Lab mice endure a lot for science, but there’s often one (temporary) compensation: near-miraculous recovery from diseases that kill people. Unfortunately, experimental drugs that have cured millions of mice with Alzheimer’s disease or schizophrenia or glioblastoma have cured zero people — reflecting the sad fact that, for many brain disorders, mice are pretty lousy models of how humans will respond to a drug.
Scientists have now discovered a key reason for that mouse-human disconnect, they reported on Wednesday: fundamental differences in the kinds of cells in each species’ cerebral cortex and, especially, in the activity of those cells’ key genes.
In the most detailed taxonomy of the human brain to date, a team of researchers as large as a symphony orchestra sorted brain cells not by their shape and location, as scientists have done for decades, but by what genes they used. Among the key findings: Mouse and human neurons that have been considered to be the same based on such standard classification schemes can have large (tenfold or greater) differences in the expression of genes for such key brain components as neurotransmitter receptors.
That makes neurons and circuits connecting brain regions, which were long thought to be essentially identical in mice and people, different in a fundamental way. And it could explain the abysmal record of drug development for neuropsychiatric diseases including schizophrenia, depression, bipolar disorder, and autism.
“All of the drugs people are trying to develop act on receptors or other molecules,” said neurobiologist Ed Lein of the Allen Institute for Brain Science in Seattle, who led the study, published in the journal Nature. “If the neurotransmitter receptor you’re hoping to target isn’t used in the same cells in humans that it is in mice, then your drug will hit the wrong circuit” and not have the same effect in patients as in lab rodents.
Knowing the extensive similarities in the brains of mice and humans, and the differences, should help those developing drugs for brain diseases “make better use of mouse models,” said neuroscientist Dr. Eric Nestler of the Icahn School of Medicine at Mount Sinai, who was not involved in the new study. “This type of very detailed molecular biology is a useful roadmap, and will much better inform the validity of animal models” of brain disorders.
That validity leaves a lot to be desired. Last year, scientists described neuropsychiatric drug development as “in the midst of a crisis” because of all the mouse findings that fail to translate to people. Of every 100 neuropsychiatric drugs tested in clinical trials — usually after they “work” in mice — only nine become approved medications, one of the lowest rates of all disease categories.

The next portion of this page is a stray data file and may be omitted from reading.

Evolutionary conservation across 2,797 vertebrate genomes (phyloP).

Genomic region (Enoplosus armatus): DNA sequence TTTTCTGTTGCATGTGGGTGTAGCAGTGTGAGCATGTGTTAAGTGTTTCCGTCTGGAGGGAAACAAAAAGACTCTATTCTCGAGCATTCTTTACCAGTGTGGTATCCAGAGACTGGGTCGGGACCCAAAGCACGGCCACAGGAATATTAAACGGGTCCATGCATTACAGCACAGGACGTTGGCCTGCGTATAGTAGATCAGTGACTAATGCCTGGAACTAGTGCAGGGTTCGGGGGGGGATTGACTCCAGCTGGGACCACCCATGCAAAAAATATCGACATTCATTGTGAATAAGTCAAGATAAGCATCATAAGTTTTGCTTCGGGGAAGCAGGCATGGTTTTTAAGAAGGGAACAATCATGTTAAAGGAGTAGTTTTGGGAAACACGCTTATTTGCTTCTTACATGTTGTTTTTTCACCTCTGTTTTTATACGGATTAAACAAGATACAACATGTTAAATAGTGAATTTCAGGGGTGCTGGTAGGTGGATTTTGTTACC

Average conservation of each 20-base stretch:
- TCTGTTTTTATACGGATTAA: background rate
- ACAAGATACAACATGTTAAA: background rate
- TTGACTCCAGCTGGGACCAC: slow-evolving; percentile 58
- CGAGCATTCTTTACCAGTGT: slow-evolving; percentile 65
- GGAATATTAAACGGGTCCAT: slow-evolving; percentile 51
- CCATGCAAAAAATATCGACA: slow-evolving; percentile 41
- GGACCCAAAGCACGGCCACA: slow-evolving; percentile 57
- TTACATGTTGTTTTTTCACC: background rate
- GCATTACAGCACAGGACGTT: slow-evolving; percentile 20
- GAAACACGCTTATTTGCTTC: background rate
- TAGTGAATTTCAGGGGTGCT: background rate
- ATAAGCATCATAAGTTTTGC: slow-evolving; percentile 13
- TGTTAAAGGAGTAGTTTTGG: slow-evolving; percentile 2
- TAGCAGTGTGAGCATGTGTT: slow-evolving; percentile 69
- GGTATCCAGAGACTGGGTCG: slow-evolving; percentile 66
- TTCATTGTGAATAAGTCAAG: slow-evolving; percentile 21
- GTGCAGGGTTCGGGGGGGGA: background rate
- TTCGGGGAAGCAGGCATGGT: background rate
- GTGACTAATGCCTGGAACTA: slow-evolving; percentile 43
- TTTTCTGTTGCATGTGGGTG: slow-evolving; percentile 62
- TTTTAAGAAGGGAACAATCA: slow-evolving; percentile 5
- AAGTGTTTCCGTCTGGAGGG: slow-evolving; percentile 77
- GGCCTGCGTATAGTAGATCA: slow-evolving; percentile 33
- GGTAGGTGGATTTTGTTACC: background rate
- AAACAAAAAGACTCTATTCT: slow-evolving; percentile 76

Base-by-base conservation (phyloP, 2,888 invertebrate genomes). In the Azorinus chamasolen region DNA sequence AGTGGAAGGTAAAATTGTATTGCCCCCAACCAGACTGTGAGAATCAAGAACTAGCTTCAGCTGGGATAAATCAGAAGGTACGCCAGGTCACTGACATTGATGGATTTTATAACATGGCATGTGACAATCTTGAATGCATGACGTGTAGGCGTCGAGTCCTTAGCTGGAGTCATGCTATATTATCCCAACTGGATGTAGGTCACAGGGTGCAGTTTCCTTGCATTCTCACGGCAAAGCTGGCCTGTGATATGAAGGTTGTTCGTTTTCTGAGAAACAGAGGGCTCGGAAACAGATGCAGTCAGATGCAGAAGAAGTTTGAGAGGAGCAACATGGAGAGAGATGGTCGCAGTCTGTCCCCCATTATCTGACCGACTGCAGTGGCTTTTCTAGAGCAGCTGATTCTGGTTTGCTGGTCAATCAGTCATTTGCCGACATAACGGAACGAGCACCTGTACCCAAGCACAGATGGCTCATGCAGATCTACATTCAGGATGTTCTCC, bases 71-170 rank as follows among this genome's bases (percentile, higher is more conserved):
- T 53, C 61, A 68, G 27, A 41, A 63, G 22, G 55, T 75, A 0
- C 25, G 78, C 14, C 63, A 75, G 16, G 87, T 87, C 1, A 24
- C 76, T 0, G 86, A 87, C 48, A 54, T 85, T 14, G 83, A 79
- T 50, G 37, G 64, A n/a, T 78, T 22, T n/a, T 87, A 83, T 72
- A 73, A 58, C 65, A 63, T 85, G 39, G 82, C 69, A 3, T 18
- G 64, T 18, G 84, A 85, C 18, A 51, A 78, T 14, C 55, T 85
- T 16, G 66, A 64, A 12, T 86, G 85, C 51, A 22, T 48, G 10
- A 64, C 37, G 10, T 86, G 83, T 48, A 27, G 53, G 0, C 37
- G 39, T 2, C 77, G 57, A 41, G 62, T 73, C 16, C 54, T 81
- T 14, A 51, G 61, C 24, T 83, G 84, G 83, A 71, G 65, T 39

Among the many reasons for that are such fundamentals as what “irritability” or “compulsiveness” or even depression looks like in something with whiskers and a tail, Nestler and a colleague wrote in 2010. Knowing how mouse brains and human brains differ genetically won’t solve that problem, but it could help scientists untangle basic differences between the two species’ neurobiology.
“If you want to cure human brain diseases, you have to understand the uniqueness of the human brain,” said study co-author Christof Koch, chief scientist and president of the Allen Institute.
For their study, Lein and his colleagues isolated cells — 15,928 of them — from deceased people’s brains and from tissue removed during surgery for epilepsy. All the cells came from one region (called the middle temporal gyrus) of the human cerebral cortex, the brain’s Mission Control for thought, emotion, memory, and other higher-order functions. The cortex is also where, if things go wrong, the result is neuropsychiatric disease.
The 75 distinct types all had a matching mouse version, as measured by what genes they used. But in many such “homologous” cells, there were dramatic differences in levels of gene expression. In some, 18 percent of the genes showed at least a 10-fold difference in the level of expression between mice and humans.
The differences in brain cells’ genetics parts list “are likely to be functionally relevant, as divergent genes are associated with connectivity and signaling,” the scientists wrote in Nature.
Among the biggest differences: which neurons expressed genes for neurotransmitter receptors (the molecules that neurons use to communicate via those chemicals) and for proteins that knit neurons together into functional circuits.
Serotonin receptors, for instance, allow neurons to react to that neurotransmitter and play a role in appetite, mood, memory, sleep and other core brain functions. Both species have serotonin receptors, but in different kinds of neurons. To a slightly lesser extent, expression of genes for receptors for the neurotransmitter glutamate also differed significantly between homologous mouse and human brain neurons.
“The assumption with model organisms is that neurotransmitters have receptors on the same neurons that humans do,” Lein said. Since that’s apparently not the case, it suggests that “serotonin or glutamate could have very different effects in humans than in mice.” And that, in turn, means that a drug acting on serotonin or glutamate circuitry could affect a mouse very differently than a human.
“I think their findings support what we said nine years ago,” Nestler said. Mice and other lab animals “will be useful models for neuropsychiatric diseases, but you have to take a sober look at them.”